Share This Article:

Solid State Characterization of Sodium Eritadenate

Abstract Full-Text HTML Download Download as PDF (Size:829KB) PP. 164-173
DOI: 10.4236/ajac.2011.22019    3,851 Downloads   7,142 Views   Citations

ABSTRACT

Knowledge of the solid state is of great importance in the development of a new active pharmaceutical ingredient, since the solid form often dictates the properties and performance of the drug. In the present study, solid state characteristics of the sodium salt of the candidate cholesterol reducing compound eritadenine, 2(R), 3(R))-dihydroxy-4-(9-adenyl)-butanoic acid, were investigated. The compound was crystallized by slow cooling from water and various aqueous ethanol solutions, at different temperatures. Further, the compound solution was subjected to lyophilization and to high vacuum drying. The resulting solids were screened for polymorphism by micro Raman spectroscopy (λex = 830 nm) and the crystallinity was investigated by X-ray powder diffraction. Further, thermal analysis was applied to study possible occurrence of solvates or hydrates. Solids obtained from slow cooling showed crystallinity, whereas rapid cooling gave rise to more amorphous solids. Analysis of difference spectra of the Raman data for solids obtained from slow cooling of solution revealed subtle differences in the structures between crystals derived from pure water and crystals derived from aqueous ethanol solutions. Finally, from the thermal analysis it was deduced that crystals obtained from pure water were stoichiometrically dihydrates whereas crystals obtained from aqueous ethanol solutions were 2.5 hydrates; this formation of different hydrates were supported by the Raman difference analysis.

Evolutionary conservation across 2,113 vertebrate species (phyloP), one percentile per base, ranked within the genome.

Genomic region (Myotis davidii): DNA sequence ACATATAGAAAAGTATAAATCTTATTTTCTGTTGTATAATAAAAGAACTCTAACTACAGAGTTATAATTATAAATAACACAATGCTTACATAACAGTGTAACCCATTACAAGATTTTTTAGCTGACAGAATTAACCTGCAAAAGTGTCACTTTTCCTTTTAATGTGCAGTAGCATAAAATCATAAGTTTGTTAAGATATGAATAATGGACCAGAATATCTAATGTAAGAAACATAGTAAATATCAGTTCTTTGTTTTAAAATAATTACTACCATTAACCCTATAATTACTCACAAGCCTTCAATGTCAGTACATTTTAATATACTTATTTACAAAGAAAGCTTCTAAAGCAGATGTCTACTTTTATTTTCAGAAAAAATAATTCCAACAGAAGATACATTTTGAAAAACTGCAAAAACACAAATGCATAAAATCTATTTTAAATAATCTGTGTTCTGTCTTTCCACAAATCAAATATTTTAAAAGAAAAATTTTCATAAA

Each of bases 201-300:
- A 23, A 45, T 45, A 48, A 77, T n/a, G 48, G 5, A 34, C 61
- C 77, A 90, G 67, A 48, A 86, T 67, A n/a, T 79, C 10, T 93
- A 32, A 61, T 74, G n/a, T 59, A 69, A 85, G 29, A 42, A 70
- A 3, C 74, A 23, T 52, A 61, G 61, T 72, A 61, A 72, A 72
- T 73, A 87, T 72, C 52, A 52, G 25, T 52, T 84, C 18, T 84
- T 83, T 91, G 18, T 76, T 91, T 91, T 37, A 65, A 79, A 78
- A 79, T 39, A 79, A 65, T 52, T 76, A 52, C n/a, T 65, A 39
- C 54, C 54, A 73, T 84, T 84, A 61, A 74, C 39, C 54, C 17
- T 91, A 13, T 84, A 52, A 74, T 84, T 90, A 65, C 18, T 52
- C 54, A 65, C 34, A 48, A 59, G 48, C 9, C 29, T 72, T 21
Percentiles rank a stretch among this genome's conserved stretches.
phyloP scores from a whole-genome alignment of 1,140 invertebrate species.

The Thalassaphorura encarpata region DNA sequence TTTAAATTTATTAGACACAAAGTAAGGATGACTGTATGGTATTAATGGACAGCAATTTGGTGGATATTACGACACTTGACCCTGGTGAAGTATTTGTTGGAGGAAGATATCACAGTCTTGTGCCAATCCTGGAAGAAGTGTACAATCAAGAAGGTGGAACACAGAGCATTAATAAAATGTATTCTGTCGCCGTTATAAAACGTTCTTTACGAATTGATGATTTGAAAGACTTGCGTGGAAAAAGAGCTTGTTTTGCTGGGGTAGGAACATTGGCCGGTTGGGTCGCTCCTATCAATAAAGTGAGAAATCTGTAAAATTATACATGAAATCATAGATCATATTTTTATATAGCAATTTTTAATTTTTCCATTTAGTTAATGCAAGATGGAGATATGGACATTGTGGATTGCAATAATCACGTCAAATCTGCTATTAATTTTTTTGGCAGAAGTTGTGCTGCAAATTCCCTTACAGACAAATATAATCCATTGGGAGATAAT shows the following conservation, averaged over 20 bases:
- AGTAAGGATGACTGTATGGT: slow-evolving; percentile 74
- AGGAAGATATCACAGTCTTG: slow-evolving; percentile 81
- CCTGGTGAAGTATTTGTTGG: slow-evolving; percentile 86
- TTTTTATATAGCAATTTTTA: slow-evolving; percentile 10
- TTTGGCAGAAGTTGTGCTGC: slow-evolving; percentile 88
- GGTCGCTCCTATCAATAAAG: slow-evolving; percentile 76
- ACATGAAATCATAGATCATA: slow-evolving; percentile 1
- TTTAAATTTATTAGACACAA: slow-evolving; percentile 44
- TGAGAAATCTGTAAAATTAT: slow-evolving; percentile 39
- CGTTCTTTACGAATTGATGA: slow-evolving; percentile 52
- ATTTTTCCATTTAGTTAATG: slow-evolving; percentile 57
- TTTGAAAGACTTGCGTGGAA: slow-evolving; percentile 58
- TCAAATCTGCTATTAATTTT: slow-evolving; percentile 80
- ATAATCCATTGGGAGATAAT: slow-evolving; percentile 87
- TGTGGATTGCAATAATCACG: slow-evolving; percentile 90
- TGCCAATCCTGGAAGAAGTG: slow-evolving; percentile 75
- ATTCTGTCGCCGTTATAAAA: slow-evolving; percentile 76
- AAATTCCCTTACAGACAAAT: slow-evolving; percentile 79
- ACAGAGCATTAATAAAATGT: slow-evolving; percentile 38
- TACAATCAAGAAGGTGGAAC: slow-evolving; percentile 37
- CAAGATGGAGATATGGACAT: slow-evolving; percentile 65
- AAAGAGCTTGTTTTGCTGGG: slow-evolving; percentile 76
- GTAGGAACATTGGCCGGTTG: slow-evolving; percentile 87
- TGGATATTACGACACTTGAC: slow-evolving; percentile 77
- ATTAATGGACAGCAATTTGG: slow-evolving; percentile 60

Conflicts of Interest

The authors declare no conflicts of interest.

Cite this paper

J. Enman, A. Patra, K. Ramser, U. Rova and K. Berglund, "Solid State Characterization of Sodium Eritadenate," American Journal of Analytical Chemistry, Vol. 2 No. 2, 2011, pp. 164-173. doi: 10.4236/ajac.2011.22019.

References

[1] A. W. Alberts, J. Chen, G. Kuron, V. Hunt, J. Huff, C. Hoffman, J. Rothrock, M. Lopez, H. Joshua, E. Harris, A. Patchett, R. Monaghan, S. Currie, E. Stapley, G. Albers-Schonberg, O. Hensens, J. Hirshfield, K. Hoogsteen, J. Liesch and J. Springer, “Mevinolin: A Highly Potent Competitive Inhibitor of Hydroxymethylglutaryl-Co-Enzyme a Reductase and a Cholesterol-Lowering Agent,” Proceeding of the National Academy of Sciences, Vol. 77, No. 7, 1980, pp. 3957-3961. doi:10.1073/pnas.77.7.3957
[2] I. Chibata, K. Okumura, S. Takeyama and K. Kotera, “Lentinacin: A New Hypocholesterolemic Substance in Lentinus Edodes,” Experientia, Vol. 25, No. 12, 1969, pp. 1237-1238. doi:10.1007/BF01897467
[3] T. Rokujo, H. Kikuchi, A. Tensho, Y. Tsukitani, T. Takenawa, K. Yoshida and T. Kamiya, “Lentysine: A New Hypolipidemic Agent from A Mushroom,” Life Sciences, Vol. 9, No. 7, 1970, pp. 379-385. doi:10.1016/0024-3205(70)90240-7
[4] Y. Kabir, M. Yamaguchi and S. Kimura, “Effect of Shiitake (Lentinus Edodes) and Maitake (Grifola Frondosa) Mushrooms on Blood Pressure and Plasma Lipids of Spontaneously Hypertensive Rats,” Journal of Nutritional Science and Vitaminology, Vol. 33, No. 5, 1987, pp. 341-346.